Objective: To assess the long-term effect of prepubertal high-dose GH treatment on growth in children with idiopathic short stature (ISS). Design and methods: Forty children with no signs of puberty, age at start 4-8 years (girls) or 4-10 years (boys), height SDS <2-.0 SDS, and birth length >-2.0 SDS, were randomly allocated to receive GH at a dose of 2 mg/m2per day (equivalent to 75 μg/kg per day at start and 64 μg/kg per day at stop) until the onset of puberty for at least 2 years (preceded by two 3-month periods of treatment with low or intermediate doses of GH separated by two washout periods of 3 months) or no treatment. In 28 cases, adult height (AH) was assessed at a mean (S.D.) age of 20.4 (2.3) years. Results: GH-treated children (mean treatment period on high-dose GH 2.3 years (range 1.2-5.0 years)) showed an increased mean height SDS at discontinuation of the treatment compared with the controls (-1.3 (0.8) SDS versus -2.6 (0.8) SDS respectively). However, bone maturation was significantly accelerated in the GH-treated group compared with the controls (1.6 (0.4) versus 1.0 (0.2) years per year, respectively), and pubertal onset tended to advance. After an untreated interval of 3-12 years, AH was -2.1 (0.7) and -1.9 (0.6) in the GH-treated and control groups respectively. Age was a positive predictor of adult height gain. Conclusion: High-dose GH treatment restricted to the prepubertal period in young ISS children augments height gain during treatment, but accelerates bone maturation, resulting in a similar adult height compared with the untreated controls.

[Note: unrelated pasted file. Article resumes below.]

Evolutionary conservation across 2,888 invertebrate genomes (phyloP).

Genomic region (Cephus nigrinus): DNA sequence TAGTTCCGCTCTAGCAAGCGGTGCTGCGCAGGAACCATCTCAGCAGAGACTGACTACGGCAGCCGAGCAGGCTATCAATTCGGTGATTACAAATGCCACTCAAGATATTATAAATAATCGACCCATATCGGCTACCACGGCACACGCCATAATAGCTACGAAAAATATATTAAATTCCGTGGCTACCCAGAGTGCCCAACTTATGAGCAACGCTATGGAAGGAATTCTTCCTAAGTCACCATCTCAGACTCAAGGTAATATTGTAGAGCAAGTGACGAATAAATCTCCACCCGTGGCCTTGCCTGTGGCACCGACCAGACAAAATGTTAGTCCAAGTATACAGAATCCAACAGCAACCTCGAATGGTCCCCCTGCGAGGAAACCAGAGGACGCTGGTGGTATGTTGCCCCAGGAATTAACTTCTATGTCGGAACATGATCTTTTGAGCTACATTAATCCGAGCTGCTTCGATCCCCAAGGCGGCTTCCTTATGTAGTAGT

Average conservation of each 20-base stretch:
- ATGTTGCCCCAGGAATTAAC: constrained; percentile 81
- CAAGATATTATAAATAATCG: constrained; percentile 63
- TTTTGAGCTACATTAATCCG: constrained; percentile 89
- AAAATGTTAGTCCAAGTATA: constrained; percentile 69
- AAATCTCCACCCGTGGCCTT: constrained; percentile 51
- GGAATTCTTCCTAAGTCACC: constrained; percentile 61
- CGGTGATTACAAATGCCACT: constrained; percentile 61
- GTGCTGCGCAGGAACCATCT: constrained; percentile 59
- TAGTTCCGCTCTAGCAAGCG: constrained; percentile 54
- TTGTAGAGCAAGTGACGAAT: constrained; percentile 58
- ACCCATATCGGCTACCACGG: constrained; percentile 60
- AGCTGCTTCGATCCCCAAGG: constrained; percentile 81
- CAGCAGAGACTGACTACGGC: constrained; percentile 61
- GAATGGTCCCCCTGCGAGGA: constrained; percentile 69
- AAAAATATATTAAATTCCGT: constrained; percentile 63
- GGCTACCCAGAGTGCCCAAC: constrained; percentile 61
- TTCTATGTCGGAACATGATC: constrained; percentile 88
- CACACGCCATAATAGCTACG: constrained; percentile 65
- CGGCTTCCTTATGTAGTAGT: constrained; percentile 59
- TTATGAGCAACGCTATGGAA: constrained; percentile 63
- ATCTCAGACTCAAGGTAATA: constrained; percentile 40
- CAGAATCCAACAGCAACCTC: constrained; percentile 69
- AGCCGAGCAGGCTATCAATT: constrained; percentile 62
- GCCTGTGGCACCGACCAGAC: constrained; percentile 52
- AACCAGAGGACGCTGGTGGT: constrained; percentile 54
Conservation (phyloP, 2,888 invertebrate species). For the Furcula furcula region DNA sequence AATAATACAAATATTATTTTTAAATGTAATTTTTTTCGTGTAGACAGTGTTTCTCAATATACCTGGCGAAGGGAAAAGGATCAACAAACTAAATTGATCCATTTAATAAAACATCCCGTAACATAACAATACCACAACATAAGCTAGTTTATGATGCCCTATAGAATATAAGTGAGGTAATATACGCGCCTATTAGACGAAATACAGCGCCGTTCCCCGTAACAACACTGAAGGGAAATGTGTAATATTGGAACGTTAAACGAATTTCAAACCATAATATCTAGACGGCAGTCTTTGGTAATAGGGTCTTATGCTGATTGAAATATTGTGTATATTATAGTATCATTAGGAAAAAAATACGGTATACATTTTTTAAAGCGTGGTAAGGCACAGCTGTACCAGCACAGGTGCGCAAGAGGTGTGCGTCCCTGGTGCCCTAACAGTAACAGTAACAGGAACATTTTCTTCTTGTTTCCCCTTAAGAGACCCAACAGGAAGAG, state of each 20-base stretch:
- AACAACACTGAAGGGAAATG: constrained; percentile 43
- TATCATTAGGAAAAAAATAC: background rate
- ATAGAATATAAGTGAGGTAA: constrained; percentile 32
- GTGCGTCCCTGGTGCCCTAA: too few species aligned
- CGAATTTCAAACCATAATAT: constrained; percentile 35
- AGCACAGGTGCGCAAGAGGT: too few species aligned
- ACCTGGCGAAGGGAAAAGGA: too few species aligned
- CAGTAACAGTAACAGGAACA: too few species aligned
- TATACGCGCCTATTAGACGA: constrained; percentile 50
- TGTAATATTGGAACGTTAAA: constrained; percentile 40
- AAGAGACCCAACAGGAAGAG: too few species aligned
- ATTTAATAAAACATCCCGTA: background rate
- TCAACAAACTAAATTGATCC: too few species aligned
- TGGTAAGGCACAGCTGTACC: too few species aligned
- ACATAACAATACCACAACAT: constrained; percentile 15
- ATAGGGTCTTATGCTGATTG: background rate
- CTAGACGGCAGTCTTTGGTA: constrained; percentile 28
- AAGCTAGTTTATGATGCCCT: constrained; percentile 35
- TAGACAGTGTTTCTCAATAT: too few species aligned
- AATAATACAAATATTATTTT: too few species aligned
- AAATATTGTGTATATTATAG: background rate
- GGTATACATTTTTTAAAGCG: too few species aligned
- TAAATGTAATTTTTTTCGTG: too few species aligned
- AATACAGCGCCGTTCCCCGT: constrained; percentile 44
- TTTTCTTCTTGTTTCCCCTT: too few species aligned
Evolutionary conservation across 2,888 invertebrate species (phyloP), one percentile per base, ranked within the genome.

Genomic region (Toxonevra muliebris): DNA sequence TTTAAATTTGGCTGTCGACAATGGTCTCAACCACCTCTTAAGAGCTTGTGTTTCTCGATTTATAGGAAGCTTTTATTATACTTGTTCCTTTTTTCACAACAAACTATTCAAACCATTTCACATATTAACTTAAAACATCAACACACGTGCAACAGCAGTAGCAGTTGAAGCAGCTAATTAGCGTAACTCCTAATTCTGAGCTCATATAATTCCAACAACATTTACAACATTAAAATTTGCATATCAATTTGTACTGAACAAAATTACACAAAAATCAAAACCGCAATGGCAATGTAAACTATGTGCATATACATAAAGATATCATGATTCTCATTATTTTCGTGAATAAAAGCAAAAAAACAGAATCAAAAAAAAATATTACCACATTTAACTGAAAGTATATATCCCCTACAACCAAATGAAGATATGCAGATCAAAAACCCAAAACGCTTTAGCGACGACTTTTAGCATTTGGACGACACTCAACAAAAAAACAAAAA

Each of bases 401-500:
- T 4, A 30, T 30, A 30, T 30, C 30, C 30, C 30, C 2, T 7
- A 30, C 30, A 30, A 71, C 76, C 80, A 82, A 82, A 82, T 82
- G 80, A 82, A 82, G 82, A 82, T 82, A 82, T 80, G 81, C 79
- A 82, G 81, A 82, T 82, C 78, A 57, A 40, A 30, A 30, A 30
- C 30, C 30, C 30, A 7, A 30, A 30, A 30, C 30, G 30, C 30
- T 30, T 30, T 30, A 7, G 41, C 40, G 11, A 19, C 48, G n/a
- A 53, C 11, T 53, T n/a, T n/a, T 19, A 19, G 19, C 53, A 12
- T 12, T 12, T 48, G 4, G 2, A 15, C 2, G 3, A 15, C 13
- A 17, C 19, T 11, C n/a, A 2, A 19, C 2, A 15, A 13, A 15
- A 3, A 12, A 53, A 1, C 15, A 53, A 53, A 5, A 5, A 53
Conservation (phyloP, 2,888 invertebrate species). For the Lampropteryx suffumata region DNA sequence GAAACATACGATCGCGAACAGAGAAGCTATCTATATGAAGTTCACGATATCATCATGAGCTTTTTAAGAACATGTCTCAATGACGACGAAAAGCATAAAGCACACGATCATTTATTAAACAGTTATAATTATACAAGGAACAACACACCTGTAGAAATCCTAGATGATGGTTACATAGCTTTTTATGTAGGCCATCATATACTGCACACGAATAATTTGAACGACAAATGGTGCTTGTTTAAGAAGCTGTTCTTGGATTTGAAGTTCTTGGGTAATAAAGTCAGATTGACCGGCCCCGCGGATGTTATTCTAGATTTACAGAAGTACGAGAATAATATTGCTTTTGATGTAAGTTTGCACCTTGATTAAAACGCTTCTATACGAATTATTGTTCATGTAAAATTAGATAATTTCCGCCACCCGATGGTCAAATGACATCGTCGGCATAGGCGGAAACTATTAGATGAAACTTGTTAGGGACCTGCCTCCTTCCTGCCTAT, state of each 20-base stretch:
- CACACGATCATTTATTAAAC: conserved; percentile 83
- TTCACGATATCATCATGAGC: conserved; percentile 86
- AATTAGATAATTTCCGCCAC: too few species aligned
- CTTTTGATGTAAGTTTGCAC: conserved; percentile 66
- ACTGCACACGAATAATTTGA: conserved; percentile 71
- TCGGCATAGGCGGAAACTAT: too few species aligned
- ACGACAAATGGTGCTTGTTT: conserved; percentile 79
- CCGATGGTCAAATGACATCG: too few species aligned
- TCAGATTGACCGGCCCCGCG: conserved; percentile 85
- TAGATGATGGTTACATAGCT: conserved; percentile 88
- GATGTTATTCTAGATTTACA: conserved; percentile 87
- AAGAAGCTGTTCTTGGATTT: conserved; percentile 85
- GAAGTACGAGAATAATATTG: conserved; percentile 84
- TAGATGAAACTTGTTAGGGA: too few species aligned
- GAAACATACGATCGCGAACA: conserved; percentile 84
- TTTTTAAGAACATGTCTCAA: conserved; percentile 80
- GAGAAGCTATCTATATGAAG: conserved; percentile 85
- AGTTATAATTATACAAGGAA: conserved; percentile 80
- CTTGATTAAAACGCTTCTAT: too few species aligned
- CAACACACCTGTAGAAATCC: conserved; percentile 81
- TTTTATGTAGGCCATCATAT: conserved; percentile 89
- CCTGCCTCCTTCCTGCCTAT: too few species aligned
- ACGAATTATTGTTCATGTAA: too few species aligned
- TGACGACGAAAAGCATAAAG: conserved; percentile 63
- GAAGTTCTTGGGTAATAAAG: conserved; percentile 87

doi.org/10.1530/EJE-09-0880, hdl.handle.net/1765/28080
European Journal of Endocrinology
Erasmus MC: University Medical Center Rotterdam

van Gool, S.A, Kamp, G.A, Odink, R.J.H, de Muinck Keizer-Schrama, S.M.P.F, Delemarre-van de Waal, H.A, Oostdijk, W, & Wit, J.M. (2010). High-dose GH treatment limited to the prepubertal period in young children with idiopathic short stature does not increase adult height. European Journal of Endocrinology, 162(4), 653–660. doi:10.1530/EJE-09-0880